I have written about this topic multiple times before (see Archives, under “Online Therapy/Telemedicine”) and I will likely write about it again. The name given to such practice has changed within and among states, and telemedicine, telehealth, and telepsychology have all been used. The topic is broad and there are many aspects of online or e-therapy that can be discussed. One of the aspects that I have previously written about involves practicing online with patients or clients that reside (at the time of treatment) outside of the state where the practitioner is licensed to practice. Unless the practitioner is licensed by the state in which the patient resides, an issue arises as to the legality of the treatment. State licensing boards (including licensing boards for physicians), charged with the duty to protect the public (in a particular state), have generally taken the view that treatment occurs in the state where the patient is located at the time that the services are rendered.
More specifically, there has been a concern that the practitioner in such situations is not licensed in the state where the patient resides (and is present when receiving treatment), and thus may be subject to a charge of practicing without a license in that state, which is usually a crime (misdemeanor). Such a narrow view of interstate practice will in the long run change (and is changing), and some state licensing authorities and professional associations are addressing interstate practice issues. I believe that some state medical boards are (or will be) addressing this issue by granting a special or limited credential to physicians who will provide telemedicine services in a state where the patient receives treatment and where the physician is not licensed to practice medicine. Certain minimum requirements would have to first be met in order to obtain the credential.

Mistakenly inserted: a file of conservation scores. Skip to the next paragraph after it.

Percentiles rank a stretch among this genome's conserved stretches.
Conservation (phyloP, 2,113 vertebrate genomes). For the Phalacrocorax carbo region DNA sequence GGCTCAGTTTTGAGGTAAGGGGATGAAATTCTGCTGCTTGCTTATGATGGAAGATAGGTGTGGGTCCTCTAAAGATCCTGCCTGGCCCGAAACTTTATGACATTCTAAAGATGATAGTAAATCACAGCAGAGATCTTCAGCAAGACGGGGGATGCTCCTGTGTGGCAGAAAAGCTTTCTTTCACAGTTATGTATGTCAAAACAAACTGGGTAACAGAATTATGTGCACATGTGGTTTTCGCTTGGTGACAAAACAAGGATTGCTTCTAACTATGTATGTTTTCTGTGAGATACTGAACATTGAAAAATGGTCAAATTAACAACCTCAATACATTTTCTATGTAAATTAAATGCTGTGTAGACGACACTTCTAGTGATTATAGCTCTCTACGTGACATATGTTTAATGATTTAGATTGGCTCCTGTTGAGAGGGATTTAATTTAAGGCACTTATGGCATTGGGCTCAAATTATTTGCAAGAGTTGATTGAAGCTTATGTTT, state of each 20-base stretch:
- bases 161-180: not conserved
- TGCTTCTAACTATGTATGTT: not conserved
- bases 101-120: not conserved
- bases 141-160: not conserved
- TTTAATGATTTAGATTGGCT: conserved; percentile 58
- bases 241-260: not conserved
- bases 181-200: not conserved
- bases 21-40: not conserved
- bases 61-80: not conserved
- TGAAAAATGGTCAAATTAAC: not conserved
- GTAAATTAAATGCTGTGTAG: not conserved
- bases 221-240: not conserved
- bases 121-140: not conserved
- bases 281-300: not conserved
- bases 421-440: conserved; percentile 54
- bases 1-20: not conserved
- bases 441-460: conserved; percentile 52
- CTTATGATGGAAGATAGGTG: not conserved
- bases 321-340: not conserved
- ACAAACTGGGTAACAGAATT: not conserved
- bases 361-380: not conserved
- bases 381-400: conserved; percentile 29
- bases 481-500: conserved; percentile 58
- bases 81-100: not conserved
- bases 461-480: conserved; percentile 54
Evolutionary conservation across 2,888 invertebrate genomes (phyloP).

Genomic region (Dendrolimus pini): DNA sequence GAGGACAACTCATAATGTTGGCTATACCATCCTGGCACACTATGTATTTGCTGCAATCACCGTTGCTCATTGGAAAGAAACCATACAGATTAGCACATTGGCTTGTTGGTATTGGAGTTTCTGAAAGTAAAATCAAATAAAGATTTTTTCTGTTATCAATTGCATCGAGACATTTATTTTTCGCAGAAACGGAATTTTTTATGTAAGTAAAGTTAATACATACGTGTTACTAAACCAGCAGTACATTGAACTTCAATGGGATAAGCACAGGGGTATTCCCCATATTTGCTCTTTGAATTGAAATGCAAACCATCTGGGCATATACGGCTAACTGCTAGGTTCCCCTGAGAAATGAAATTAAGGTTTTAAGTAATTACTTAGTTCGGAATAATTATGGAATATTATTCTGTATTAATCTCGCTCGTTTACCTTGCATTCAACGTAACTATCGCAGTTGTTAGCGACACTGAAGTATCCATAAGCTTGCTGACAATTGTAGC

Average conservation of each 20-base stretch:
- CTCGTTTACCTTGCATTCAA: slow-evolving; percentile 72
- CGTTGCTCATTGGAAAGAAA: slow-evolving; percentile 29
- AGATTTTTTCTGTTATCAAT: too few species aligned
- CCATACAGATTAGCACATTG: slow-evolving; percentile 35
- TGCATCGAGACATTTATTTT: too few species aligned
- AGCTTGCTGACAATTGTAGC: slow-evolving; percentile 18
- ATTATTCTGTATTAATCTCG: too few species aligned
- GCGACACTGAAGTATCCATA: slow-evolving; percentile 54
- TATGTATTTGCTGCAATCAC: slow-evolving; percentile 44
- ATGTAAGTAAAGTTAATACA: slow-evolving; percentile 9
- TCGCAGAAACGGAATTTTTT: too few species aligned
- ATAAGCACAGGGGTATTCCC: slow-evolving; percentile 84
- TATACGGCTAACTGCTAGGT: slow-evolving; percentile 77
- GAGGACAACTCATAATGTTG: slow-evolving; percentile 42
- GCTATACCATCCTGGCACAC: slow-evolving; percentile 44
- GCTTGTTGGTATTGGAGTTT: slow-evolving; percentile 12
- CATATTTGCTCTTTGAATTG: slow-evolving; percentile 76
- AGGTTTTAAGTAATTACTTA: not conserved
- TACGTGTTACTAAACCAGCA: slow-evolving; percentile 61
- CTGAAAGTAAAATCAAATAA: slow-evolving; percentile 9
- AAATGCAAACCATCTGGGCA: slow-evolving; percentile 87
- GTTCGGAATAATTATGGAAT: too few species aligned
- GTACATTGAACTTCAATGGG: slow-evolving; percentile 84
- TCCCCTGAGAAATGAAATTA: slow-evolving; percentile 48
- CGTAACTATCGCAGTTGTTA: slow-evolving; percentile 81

Similarly, there is movement in this direction by the psychology profession. The American Psychological Association (Council of Representatives) has recently approved telepsychology practice guidelines. This followed the earlier establishment of an inter-organizational task force, consisting of representatives from APA, the APA Insurance Trust, and the Board of Directors of the Association of State and Provincial Psychology Boards (ASPPB), to develop and address regulatory concerns and liability issues involved with the practice of telepsychology across jurisdictional boundaries.